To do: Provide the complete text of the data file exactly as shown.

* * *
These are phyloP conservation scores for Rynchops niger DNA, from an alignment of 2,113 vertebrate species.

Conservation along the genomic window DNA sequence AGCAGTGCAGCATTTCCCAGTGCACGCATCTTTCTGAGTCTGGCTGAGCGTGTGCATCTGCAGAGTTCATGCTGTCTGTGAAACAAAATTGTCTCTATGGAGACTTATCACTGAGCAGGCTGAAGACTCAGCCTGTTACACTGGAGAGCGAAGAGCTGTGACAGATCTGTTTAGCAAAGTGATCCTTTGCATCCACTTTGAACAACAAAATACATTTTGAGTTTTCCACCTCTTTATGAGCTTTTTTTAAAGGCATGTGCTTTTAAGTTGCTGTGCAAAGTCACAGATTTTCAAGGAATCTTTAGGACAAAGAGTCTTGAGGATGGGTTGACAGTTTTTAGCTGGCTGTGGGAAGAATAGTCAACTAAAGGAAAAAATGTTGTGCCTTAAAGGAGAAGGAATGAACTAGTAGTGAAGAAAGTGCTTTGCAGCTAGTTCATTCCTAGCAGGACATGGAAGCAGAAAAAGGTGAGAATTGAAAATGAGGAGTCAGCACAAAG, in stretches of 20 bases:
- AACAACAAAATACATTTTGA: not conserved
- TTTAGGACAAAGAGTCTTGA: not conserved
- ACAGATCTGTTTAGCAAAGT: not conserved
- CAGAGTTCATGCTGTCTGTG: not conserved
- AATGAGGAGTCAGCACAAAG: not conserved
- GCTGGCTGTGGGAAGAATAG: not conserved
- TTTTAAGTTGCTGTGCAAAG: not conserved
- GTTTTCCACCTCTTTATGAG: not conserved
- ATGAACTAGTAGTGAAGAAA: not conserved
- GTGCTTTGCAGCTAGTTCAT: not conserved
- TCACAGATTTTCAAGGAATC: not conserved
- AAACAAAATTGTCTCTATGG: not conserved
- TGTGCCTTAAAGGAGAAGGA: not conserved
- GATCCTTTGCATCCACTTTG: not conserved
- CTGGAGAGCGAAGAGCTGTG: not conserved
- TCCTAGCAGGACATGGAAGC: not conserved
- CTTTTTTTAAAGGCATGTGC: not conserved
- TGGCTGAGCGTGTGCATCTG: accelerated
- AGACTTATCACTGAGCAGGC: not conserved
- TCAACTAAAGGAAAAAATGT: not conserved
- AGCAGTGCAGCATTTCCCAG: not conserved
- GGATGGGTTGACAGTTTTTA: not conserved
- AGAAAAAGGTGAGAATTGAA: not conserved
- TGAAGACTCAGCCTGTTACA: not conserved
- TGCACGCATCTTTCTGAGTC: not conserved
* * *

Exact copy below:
These are phyloP conservation scores for Rynchops niger DNA, from an alignment of 2,113 vertebrate species.

Conservation along the genomic window DNA sequence AGCAGTGCAGCATTTCCCAGTGCACGCATCTTTCTGAGTCTGGCTGAGCGTGTGCATCTGCAGAGTTCATGCTGTCTGTGAAACAAAATTGTCTCTATGGAGACTTATCACTGAGCAGGCTGAAGACTCAGCCTGTTACACTGGAGAGCGAAGAGCTGTGACAGATCTGTTTAGCAAAGTGATCCTTTGCATCCACTTTGAACAACAAAATACATTTTGAGTTTTCCACCTCTTTATGAGCTTTTTTTAAAGGCATGTGCTTTTAAGTTGCTGTGCAAAGTCACAGATTTTCAAGGAATCTTTAGGACAAAGAGTCTTGAGGATGGGTTGACAGTTTTTAGCTGGCTGTGGGAAGAATAGTCAACTAAAGGAAAAAATGTTGTGCCTTAAAGGAGAAGGAATGAACTAGTAGTGAAGAAAGTGCTTTGCAGCTAGTTCATTCCTAGCAGGACATGGAAGCAGAAAAAGGTGAGAATTGAAAATGAGGAGTCAGCACAAAG, in stretches of 20 bases:
- AACAACAAAATACATTTTGA: not conserved
- TTTAGGACAAAGAGTCTTGA: not conserved
- ACAGATCTGTTTAGCAAAGT: not conserved
- CAGAGTTCATGCTGTCTGTG: not conserved
- AATGAGGAGTCAGCACAAAG: not conserved
- GCTGGCTGTGGGAAGAATAG: not conserved
- TTTTAAGTTGCTGTGCAAAG: not conserved
- GTTTTCCACCTCTTTATGAG: not conserved
- ATGAACTAGTAGTGAAGAAA: not conserved
- GTGCTTTGCAGCTAGTTCAT: not conserved
- TCACAGATTTTCAAGGAATC: not conserved
- AAACAAAATTGTCTCTATGG: not conserved
- TGTGCCTTAAAGGAGAAGGA: not conserved
- GATCCTTTGCATCCACTTTG: not conserved
- CTGGAGAGCGAAGAGCTGTG: not conserved
- TCCTAGCAGGACATGGAAGC: not conserved
- CTTTTTTTAAAGGCATGTGC: not conserved
- TGGCTGAGCGTGTGCATCTG: accelerated
- AGACTTATCACTGAGCAGGC: not conserved
- TCAACTAAAGGAAAAAATGT: not conserved
- AGCAGTGCAGCATTTCCCAG: not conserved
- GGATGGGTTGACAGTTTTTA: not conserved
- AGAAAAAGGTGAGAATTGAA: not conserved
- TGAAGACTCAGCCTGTTACA: not conserved
- TGCACGCATCTTTCTGAGTC: not conserved